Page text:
When an on-duty paramedic walks into a building, it is typically to provide medical care and services to someone. However, when the paramedic is Adam Loria and the facility is the Whitehorn Village, something else may be occurring.
For many individuals, their goal is quality of life rather than medically extended longevity. This is especially true for frail seniors. Unfortunately, there can be a disconnect between what the senior desires, the actions taken and ultimately the healthcare provided. As a means of addressing this disconnect, a new study is being conducted in Canada that aims to evaluate ways to improve care planning conversations. As Dr. John You, project lead for the project states, “Advance care planning can have a significant impact on the patient experience and the family experience….They deserve to have their voices heard.” Click here to read more about this study.
Oft times, patients and families are hesitant to express their complaints and concerns relating to a particular care facility. The source of this hesitation can be from a deep sense of fear – the fear of retaliation. While in most cases no negative repercussions result when a complaint or concern is raised, such is not the case in a long-term care facility in Ontario, Canada.
According to a retired hospital nurse and daughter of a resident at the care facility, she is no longer able to stay in her mother’s room while her mother is being cared for by the staff. The reason for this restriction is because of the complaints the daughter made about the substandard care and dangerous hygiene practices she witnessed. “You complain and this is the price you pay.” What does this say about the facility’s view of family presence?
Today, Tuesday, June 6th, is the day for you to ask and answer the following question. “What Matters to You?”
Join in the discussion on Twitter, using the hashtag #wmty17 and on the public blog found at https://t.co/sLz6U3P5nL
Have you ever noticed how your mood can change when you put in your earbuds or turn on your stereo? Have you ever been at a concert and, with the first down beat, felt more energized than you had only moments before? Have you ever been in a room full of people and witnessed how the heaviness and tension that was once present seemingly disappeared when music began filling the air? If situations such as these have left you wondering if there was something magical about music, you may wish to take a few minutes to watch this video.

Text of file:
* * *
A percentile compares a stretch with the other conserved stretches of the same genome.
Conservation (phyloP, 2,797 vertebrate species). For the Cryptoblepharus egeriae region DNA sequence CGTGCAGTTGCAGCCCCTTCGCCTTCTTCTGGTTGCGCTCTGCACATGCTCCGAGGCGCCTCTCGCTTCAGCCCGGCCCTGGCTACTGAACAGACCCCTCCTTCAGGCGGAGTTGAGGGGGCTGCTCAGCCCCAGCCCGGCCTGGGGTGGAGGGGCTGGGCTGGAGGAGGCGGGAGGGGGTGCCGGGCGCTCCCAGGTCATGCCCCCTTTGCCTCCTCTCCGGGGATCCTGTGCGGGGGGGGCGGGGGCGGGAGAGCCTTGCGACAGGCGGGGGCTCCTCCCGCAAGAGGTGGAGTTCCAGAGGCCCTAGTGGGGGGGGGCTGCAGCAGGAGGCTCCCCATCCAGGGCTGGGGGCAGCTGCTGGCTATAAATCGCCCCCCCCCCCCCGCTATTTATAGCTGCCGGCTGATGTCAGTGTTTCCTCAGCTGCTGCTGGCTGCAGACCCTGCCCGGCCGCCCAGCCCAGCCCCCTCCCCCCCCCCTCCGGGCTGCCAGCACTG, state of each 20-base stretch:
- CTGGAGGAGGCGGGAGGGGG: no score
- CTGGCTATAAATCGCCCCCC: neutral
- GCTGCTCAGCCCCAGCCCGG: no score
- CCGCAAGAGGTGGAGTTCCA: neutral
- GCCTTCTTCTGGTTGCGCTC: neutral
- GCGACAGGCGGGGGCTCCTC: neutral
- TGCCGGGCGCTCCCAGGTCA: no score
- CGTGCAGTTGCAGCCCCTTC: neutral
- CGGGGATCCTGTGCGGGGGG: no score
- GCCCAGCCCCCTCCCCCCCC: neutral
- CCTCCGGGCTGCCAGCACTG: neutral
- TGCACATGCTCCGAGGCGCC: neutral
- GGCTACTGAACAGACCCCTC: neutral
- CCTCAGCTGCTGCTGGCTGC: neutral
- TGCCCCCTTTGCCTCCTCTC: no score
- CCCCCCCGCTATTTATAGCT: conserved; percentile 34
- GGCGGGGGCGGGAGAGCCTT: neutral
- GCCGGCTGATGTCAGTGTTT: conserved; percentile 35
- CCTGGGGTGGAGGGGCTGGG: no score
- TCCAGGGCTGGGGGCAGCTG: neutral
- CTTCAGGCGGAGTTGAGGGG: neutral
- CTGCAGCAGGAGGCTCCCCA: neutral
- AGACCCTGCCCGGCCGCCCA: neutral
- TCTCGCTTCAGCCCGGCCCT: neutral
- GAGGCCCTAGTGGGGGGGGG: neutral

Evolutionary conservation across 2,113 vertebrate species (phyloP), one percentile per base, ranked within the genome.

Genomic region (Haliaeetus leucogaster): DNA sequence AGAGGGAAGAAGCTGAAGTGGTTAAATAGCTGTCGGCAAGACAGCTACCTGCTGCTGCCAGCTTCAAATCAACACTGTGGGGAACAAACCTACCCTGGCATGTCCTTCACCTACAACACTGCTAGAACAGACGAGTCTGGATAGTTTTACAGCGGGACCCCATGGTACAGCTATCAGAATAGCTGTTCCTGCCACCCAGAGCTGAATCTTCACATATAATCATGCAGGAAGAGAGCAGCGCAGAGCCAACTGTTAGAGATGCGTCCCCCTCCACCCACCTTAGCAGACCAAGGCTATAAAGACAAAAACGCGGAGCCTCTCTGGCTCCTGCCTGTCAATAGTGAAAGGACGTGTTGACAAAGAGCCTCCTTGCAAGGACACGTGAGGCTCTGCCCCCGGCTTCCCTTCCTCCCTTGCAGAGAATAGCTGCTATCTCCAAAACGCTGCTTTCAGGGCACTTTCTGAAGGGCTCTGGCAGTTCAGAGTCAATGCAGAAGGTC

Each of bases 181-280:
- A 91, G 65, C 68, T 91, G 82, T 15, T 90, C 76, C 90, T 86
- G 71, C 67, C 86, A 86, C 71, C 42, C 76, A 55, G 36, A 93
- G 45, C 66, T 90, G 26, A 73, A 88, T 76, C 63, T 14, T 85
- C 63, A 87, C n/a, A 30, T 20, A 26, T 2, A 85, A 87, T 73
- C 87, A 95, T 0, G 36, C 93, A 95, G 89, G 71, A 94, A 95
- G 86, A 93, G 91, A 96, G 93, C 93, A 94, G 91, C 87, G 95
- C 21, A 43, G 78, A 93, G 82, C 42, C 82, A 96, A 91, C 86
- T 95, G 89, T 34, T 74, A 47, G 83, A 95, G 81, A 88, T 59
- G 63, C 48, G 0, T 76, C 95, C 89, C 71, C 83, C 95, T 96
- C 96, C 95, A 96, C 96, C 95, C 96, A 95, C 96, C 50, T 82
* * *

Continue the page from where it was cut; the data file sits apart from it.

Living with a chronic condition can result in a number of challenges, including alienation, isolation and loneliness. Oft times, these factors can be more problematic than the condition itself.
Fortunately, there are disease-related organizations that can assist individuals with their illness as well as other the challenges, such as those noted above. Sadly, some of these organizations are forfeiting these services in pursuit of a “cure.” As such, the person with the disease is becoming secondary to the disease itself. Click here to read what individuals with MS are facing.
A new provincial policy is seeing the Appropriate Use of Antipsychotics (AUA) initiative expanding in Alberta. In particular, the policy addresses the use of restraints in all Alberta Health Services’ facilities and partners. The four types of restraints included in the policy are pharmacologic, mechanical, physical and environmental Click here to read more about “Restraints as a Last Resort” and other important topics in the Appropriate Use of Antipsychotics (AUA) Winter 2016 Bulletin.
If you have not already watched this video, you may wish to take a few minutes to do so. Among other things, it will provide you with some insight into what can happen when nursing home residents are transferred to the emergency department and how these transfers and negative effects can be decreased.
In 2013, Alberta Health Services (AHS) funded a pilot project that focused on the use of antipsychotics in long-term care facilities. Starting with 11 early-adopter sites, the Appropriate Use of Antipsychotics in Long-Term Care Project has now been implemented in all of the 170 long-term sites across the province. The results have been very positive for all involved – residents, families, and staff. Click here to explore the AUA Toolkit, where you can find news and resources relating to the AUA project.